Overcoming burnout


Photo courtesy of mindful.org

Mia Rojas, Columnist

Once the leaves start turning and snow starts falling, I know it’s time to rewatch one of my favorite TV series: Gilmore Girls (warning: there may be spoilers).

Gilmore Girls follows the life of a young mom and her teenage daughter navigating the ins and outs of teen pregnancy, first love, and the Ivy League world. If warm cookies and hot chocolate could be a 2000s coming of age show, it would be Gilmore Girls.

Ever since she could remember, Rory dreamed of going to Harvard University. Throughout her teenage years she works relentlessly to make that dream a reality by late nights studying, a cup of coffee in her hand at all times, and keeping a close eye on her academic rival: Paris.

Although I partially keep gravitating towards this show for its “cold weather, warm feeling” ambience, I also look to Rory for academic inspiration. She works tirelessly, always keeps her goals in sight, and to be honest is a total “girlboss”.

This, my junior year, classes are tough and test prep is piling up, Rory seems like the only thing that’s keeping me going nowadays.

But like every conventionally perfect character, Rory’s halo starts to fade away. She starts to become toxic and irritable towards her loved ones and doesn’t find as much enjoyment in things she used to love. She ends up dropping out of Yale University and remains jobless for years after. 

Many people, me included, have somewhat lazily marked this period as “Rory’s downfall”. Although the abundance of morally flawed choices she makes throughout this time make it painfully easy to hop on the “I hate Rory” bandwagon, her decline in character development alludes to a much larger issue.


Also known as the topic of taboo in all workplaces. The kryptonite of high achievement. The achilles heel of all workaholics.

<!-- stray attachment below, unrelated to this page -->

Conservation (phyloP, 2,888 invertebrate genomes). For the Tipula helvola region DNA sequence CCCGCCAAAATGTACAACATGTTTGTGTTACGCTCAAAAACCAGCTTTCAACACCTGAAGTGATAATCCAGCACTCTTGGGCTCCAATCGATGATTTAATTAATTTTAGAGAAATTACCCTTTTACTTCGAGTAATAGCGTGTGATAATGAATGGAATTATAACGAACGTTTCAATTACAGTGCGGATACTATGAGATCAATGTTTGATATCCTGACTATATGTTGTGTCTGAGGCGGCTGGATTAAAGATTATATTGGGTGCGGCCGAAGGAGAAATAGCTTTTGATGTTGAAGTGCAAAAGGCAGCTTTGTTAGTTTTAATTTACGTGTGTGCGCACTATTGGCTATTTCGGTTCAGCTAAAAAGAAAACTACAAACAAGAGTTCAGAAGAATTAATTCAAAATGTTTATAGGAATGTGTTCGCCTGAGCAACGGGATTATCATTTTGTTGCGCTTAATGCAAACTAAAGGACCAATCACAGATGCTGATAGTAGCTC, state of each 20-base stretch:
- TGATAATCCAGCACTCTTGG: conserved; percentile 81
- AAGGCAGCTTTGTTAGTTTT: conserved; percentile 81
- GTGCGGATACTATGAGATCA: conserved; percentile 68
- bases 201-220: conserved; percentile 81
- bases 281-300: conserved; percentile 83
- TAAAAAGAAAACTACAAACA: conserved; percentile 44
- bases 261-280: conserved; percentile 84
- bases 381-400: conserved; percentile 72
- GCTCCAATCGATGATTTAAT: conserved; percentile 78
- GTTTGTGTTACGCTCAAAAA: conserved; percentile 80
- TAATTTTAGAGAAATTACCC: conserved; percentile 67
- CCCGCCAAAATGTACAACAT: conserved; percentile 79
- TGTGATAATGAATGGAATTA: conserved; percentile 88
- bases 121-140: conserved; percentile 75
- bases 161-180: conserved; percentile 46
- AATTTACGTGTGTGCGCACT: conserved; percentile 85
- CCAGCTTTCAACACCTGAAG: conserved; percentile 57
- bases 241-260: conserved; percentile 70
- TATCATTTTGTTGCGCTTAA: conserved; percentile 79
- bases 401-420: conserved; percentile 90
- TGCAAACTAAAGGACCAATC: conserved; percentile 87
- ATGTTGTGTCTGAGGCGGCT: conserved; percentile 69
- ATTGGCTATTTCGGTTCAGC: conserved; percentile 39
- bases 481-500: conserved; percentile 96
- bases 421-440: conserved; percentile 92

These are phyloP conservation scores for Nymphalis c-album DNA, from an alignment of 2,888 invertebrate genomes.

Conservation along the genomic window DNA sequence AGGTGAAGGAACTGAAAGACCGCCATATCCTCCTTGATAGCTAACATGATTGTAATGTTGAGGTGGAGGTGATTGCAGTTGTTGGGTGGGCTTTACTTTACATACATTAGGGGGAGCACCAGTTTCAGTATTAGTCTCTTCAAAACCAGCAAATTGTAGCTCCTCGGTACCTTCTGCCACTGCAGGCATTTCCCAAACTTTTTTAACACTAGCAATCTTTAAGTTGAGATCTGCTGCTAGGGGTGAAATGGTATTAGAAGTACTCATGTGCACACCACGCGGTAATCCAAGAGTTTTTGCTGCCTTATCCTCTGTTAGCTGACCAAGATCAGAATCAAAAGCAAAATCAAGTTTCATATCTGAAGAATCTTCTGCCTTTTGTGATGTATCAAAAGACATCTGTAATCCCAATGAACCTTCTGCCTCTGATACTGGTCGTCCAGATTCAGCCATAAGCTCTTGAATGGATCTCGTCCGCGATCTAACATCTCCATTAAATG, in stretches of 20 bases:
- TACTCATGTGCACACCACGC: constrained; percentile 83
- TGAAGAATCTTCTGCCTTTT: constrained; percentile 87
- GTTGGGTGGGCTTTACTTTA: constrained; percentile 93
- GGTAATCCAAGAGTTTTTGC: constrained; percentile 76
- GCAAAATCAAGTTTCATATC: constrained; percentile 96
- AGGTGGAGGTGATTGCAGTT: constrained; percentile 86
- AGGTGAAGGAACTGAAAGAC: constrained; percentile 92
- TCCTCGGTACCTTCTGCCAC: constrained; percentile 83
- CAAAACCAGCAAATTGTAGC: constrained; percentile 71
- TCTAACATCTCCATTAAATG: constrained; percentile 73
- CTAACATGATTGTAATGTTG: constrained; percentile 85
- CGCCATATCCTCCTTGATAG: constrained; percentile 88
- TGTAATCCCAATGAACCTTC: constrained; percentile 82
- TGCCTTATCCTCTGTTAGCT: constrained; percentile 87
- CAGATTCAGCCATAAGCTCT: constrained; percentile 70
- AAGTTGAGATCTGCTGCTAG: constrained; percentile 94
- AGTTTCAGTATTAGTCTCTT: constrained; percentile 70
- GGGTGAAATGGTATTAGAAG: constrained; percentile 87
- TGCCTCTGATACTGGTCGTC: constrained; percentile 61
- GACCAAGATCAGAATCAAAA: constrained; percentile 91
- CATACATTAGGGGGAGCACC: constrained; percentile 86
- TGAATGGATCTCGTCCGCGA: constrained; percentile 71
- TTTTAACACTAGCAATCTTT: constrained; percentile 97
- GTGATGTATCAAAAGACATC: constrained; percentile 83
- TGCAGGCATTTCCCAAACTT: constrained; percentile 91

I could go on and on but in plain words, burnout is the state of emotional and physical exhaustion caused by a prolonged period of stress and frustration. The most common places of this happening are in the workplace, college, and high school. 

Over the past few months I’ve had my own experience with burnout causing me to slowly take less time to care for my basic needs and more time to achieve academic and athletic success. 

Some of the first red flags were my chronically drained social battery and need for perfection. I also found myself neglecting my mental and physical health just to keep ahead with my responsibilities. Activities that used to bring me joy like running, writing, and reading became chores. Waking up now caused dread and anxiety. 

I even procrastinated writing this column until the night before it was due, later asking for an extension, which is something I never used to do. Not only was the thought of another task stopping me from writing my first draft, but the thought of failing and not producing my best work held me back as well.

This phenomenon has polluted so many aspects of our modern day “hustle culture” that even the writers of a fictional character couldn’t help but lead Rory into a rut of emotional burnout. Although I still hold a grudge towards Rory and all the self-sabotage she inflicted, I now understand that it wasn’t all entirely her fault. No one warned her of the psychological effects of burnout and no one told her how to overcome it either.

Rory is just one of the many cautionary tales of burnout, even though millions of Americans suffer from this condition every year. Recognizing the signs of burnout and how to deal with it are just the first steps of helping the people who fall victim to this illness.

Acknowledging what is causing your burnout and why it might be causing it are the next steps. And then, talk to someone about your struggles and discuss how you can partake in more activities that give you life instead of drain you of it.

Next time either yourself or your loved ones starts displaying these symptoms, remember it’s okay to take a break, your wellness is more important than your achievements.